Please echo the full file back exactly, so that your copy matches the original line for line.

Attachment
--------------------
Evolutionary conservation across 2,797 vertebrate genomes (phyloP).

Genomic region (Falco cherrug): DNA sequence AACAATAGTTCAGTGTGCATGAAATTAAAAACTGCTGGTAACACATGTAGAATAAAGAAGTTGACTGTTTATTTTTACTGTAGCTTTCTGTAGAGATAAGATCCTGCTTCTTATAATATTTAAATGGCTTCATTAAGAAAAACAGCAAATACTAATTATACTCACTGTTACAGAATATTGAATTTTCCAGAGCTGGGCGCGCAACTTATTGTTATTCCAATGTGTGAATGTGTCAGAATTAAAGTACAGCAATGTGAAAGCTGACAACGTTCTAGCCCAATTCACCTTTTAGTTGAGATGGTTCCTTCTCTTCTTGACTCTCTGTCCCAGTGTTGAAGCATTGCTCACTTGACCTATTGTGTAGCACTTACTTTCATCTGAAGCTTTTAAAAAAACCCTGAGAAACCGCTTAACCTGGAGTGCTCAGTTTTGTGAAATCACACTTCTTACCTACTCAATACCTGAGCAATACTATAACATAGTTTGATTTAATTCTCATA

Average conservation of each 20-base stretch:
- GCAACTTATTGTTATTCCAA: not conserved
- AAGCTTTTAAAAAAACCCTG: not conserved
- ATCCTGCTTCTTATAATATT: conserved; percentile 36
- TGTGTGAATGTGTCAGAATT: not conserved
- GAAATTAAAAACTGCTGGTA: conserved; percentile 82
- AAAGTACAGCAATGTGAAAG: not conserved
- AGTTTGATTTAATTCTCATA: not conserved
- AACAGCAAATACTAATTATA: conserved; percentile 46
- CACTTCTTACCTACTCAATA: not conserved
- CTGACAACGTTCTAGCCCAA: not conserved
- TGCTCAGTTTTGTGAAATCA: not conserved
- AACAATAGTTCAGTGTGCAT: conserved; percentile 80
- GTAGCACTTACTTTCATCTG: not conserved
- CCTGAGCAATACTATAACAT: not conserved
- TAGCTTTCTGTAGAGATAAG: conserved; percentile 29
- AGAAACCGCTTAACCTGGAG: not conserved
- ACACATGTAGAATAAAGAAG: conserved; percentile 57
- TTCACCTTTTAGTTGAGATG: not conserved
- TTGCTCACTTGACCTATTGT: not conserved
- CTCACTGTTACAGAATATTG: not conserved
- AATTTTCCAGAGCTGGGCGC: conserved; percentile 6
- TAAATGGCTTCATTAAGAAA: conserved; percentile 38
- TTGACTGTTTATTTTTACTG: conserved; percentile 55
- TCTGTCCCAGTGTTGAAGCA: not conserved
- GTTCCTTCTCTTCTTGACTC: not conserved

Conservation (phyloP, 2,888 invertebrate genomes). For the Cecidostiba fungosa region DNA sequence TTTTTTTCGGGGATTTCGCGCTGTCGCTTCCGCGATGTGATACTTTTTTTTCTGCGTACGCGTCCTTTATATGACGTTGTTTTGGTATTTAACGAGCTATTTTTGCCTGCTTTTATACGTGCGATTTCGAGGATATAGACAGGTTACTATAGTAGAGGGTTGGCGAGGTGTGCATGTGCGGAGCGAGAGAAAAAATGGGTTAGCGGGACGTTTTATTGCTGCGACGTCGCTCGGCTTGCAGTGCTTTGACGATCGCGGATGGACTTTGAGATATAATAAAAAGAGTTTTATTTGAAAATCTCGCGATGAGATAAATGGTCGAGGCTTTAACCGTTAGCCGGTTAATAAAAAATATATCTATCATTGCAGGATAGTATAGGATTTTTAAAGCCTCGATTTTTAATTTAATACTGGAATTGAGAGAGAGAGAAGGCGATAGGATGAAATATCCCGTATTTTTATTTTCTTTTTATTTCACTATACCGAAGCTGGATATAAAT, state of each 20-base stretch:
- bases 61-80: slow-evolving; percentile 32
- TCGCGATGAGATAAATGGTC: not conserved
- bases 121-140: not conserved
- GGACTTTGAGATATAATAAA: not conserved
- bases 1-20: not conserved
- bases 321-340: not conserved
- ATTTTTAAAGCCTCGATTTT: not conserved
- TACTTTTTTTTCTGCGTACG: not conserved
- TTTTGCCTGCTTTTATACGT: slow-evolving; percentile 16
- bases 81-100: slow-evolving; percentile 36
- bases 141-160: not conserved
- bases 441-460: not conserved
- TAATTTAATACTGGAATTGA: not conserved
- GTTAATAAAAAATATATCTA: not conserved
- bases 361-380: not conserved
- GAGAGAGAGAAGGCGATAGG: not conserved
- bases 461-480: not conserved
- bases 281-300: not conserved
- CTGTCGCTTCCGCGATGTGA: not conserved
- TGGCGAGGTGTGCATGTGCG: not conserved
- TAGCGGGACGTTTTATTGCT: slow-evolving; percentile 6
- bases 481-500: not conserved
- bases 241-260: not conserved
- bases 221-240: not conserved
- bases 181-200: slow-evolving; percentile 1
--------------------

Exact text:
Evolutionary conservation across 2,797 vertebrate genomes (phyloP).

Genomic region (Falco cherrug): DNA sequence AACAATAGTTCAGTGTGCATGAAATTAAAAACTGCTGGTAACACATGTAGAATAAAGAAGTTGACTGTTTATTTTTACTGTAGCTTTCTGTAGAGATAAGATCCTGCTTCTTATAATATTTAAATGGCTTCATTAAGAAAAACAGCAAATACTAATTATACTCACTGTTACAGAATATTGAATTTTCCAGAGCTGGGCGCGCAACTTATTGTTATTCCAATGTGTGAATGTGTCAGAATTAAAGTACAGCAATGTGAAAGCTGACAACGTTCTAGCCCAATTCACCTTTTAGTTGAGATGGTTCCTTCTCTTCTTGACTCTCTGTCCCAGTGTTGAAGCATTGCTCACTTGACCTATTGTGTAGCACTTACTTTCATCTGAAGCTTTTAAAAAAACCCTGAGAAACCGCTTAACCTGGAGTGCTCAGTTTTGTGAAATCACACTTCTTACCTACTCAATACCTGAGCAATACTATAACATAGTTTGATTTAATTCTCATA

Average conservation of each 20-base stretch:
- GCAACTTATTGTTATTCCAA: not conserved
- AAGCTTTTAAAAAAACCCTG: not conserved
- ATCCTGCTTCTTATAATATT: conserved; percentile 36
- TGTGTGAATGTGTCAGAATT: not conserved
- GAAATTAAAAACTGCTGGTA: conserved; percentile 82
- AAAGTACAGCAATGTGAAAG: not conserved
- AGTTTGATTTAATTCTCATA: not conserved
- AACAGCAAATACTAATTATA: conserved; percentile 46
- CACTTCTTACCTACTCAATA: not conserved
- CTGACAACGTTCTAGCCCAA: not conserved
- TGCTCAGTTTTGTGAAATCA: not conserved
- AACAATAGTTCAGTGTGCAT: conserved; percentile 80
- GTAGCACTTACTTTCATCTG: not conserved
- CCTGAGCAATACTATAACAT: not conserved
- TAGCTTTCTGTAGAGATAAG: conserved; percentile 29
- AGAAACCGCTTAACCTGGAG: not conserved
- ACACATGTAGAATAAAGAAG: conserved; percentile 57
- TTCACCTTTTAGTTGAGATG: not conserved
- TTGCTCACTTGACCTATTGT: not conserved
- CTCACTGTTACAGAATATTG: not conserved
- AATTTTCCAGAGCTGGGCGC: conserved; percentile 6
- TAAATGGCTTCATTAAGAAA: conserved; percentile 38
- TTGACTGTTTATTTTTACTG: conserved; percentile 55
- TCTGTCCCAGTGTTGAAGCA: not conserved
- GTTCCTTCTCTTCTTGACTC: not conserved

Conservation (phyloP, 2,888 invertebrate genomes). For the Cecidostiba fungosa region DNA sequence TTTTTTTCGGGGATTTCGCGCTGTCGCTTCCGCGATGTGATACTTTTTTTTCTGCGTACGCGTCCTTTATATGACGTTGTTTTGGTATTTAACGAGCTATTTTTGCCTGCTTTTATACGTGCGATTTCGAGGATATAGACAGGTTACTATAGTAGAGGGTTGGCGAGGTGTGCATGTGCGGAGCGAGAGAAAAAATGGGTTAGCGGGACGTTTTATTGCTGCGACGTCGCTCGGCTTGCAGTGCTTTGACGATCGCGGATGGACTTTGAGATATAATAAAAAGAGTTTTATTTGAAAATCTCGCGATGAGATAAATGGTCGAGGCTTTAACCGTTAGCCGGTTAATAAAAAATATATCTATCATTGCAGGATAGTATAGGATTTTTAAAGCCTCGATTTTTAATTTAATACTGGAATTGAGAGAGAGAGAAGGCGATAGGATGAAATATCCCGTATTTTTATTTTCTTTTTATTTCACTATACCGAAGCTGGATATAAAT, state of each 20-base stretch:
- bases 61-80: slow-evolving; percentile 32
- TCGCGATGAGATAAATGGTC: not conserved
- bases 121-140: not conserved
- GGACTTTGAGATATAATAAA: not conserved
- bases 1-20: not conserved
- bases 321-340: not conserved
- ATTTTTAAAGCCTCGATTTT: not conserved
- TACTTTTTTTTCTGCGTACG: not conserved
- TTTTGCCTGCTTTTATACGT: slow-evolving; percentile 16
- bases 81-100: slow-evolving; percentile 36
- bases 141-160: not conserved
- bases 441-460: not conserved
- TAATTTAATACTGGAATTGA: not conserved
- GTTAATAAAAAATATATCTA: not conserved
- bases 361-380: not conserved
- GAGAGAGAGAAGGCGATAGG: not conserved
- bases 461-480: not conserved
- bases 281-300: not conserved
- CTGTCGCTTCCGCGATGTGA: not conserved
- TGGCGAGGTGTGCATGTGCG: not conserved
- TAGCGGGACGTTTTATTGCT: slow-evolving; percentile 6
- bases 481-500: not conserved
- bases 241-260: not conserved
- bases 221-240: not conserved
- bases 181-200: slow-evolving; percentile 1